A derelict former public school in East Harlem will be converted into affordable housing and studio facilities for artists and their families, says a national arts developer. Costing $52.6 million, the enormous building will be converted into 90 units and 10,000 square feet of community space.
Construction on P.S. 109 at 215 E. 99th Street is scheduled to start early next year now that the Department of Housing Preservation and Development has approved, and will announce in the next few days, grants worth about $20 million for the project, according to Will Law, chief operating officer at Artspace, a nonprofit real estate developer of the arts.
Once slated for demolition, Artspace, in conjunction with El Barrio’s Operation Fightback, an East Harlem community development organization, now has the development rights to P.S. 109. The Department of Housing Preservation and Development was handed control of the site by the Department of Education, and is providing tax credits and subsidies for affordable housing.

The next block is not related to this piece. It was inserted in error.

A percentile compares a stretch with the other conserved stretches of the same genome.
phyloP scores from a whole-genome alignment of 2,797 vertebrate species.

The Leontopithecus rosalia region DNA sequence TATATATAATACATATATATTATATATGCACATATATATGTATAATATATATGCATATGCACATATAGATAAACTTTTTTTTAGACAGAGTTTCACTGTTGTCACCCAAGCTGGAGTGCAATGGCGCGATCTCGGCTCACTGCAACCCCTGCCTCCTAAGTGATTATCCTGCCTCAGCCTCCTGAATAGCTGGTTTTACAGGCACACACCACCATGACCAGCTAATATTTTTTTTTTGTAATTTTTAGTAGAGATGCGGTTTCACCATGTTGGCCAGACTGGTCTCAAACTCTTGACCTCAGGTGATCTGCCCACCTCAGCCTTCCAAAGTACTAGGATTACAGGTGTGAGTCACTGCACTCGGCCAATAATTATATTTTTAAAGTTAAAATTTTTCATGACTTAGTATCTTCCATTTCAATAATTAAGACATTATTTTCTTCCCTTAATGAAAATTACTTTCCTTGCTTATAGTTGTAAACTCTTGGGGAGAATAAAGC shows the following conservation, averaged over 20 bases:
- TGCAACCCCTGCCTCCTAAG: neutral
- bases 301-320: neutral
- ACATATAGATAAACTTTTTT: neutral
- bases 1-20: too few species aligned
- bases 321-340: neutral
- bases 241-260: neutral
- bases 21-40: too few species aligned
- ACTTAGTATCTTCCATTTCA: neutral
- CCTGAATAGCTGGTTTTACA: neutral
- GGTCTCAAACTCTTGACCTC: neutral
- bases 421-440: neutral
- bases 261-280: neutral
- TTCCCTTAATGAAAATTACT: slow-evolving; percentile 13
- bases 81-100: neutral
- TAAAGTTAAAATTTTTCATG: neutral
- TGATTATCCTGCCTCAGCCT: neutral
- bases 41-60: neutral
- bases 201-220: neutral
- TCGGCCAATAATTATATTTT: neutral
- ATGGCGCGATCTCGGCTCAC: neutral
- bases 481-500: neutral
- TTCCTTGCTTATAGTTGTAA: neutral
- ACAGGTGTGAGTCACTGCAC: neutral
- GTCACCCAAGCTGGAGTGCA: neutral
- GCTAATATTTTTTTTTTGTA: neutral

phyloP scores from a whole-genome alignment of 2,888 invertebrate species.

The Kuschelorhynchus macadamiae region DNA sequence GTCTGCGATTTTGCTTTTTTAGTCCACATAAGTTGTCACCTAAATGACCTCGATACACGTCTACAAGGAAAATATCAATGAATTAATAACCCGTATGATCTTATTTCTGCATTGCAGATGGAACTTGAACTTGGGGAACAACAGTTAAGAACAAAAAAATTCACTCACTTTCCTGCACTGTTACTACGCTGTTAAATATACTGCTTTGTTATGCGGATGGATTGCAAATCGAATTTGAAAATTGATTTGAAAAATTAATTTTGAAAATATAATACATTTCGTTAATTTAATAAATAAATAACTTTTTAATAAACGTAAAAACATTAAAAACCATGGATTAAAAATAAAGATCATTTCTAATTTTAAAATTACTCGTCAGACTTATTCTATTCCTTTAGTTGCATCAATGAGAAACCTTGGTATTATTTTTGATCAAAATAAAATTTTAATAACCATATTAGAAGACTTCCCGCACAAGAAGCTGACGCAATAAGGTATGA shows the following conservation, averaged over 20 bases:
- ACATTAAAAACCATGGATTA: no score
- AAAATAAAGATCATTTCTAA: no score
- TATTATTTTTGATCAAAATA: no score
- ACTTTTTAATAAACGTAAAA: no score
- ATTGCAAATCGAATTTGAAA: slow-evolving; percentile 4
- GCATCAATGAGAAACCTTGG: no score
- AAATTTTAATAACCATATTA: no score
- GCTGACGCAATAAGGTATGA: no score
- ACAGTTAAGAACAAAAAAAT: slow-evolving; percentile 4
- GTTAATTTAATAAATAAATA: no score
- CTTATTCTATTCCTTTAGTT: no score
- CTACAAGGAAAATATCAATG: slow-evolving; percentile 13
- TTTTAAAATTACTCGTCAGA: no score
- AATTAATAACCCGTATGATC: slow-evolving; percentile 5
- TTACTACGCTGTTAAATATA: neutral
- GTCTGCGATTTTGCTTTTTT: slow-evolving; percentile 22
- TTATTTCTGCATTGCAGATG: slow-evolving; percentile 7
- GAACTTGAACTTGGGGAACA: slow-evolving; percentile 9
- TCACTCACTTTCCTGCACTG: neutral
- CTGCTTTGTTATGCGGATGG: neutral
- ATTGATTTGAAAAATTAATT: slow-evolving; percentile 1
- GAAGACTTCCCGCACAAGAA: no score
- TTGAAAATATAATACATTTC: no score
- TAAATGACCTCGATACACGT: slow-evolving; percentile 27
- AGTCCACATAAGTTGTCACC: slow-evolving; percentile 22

Built in 1898, with a gothic, almost castle-like design, the imposing building has fallen into disrepair since the school’s closure in 1996. Five stories tall with drip moldings, green spires corner towers and steeply pitched roof, it stands in stark contrast to its surroundings: a dilapidated housing complex, basketball court and low-rise residential streets. “In the community it’s an iconic building, it’s a landmark,” says Law. Fenced off with signs saying, “Keep Out – Poison,” the overgrown shrubbery, graffiti and boarded up windows, make it an eyesore and health hazard.
“We saw the gorgeous building, so the opportunity to give it a new life is quite exciting,” says Carol Corletta, president of ArtPlace, a public and private investment agency that worked with the National Endowment for the Arts among others to raise $1 million for the project. Corletta says the whole neighborhood will benefit from the plans. “The chance to reinvest in the artists, the location, and in the community – it’s a slam-dunk in our eyes.”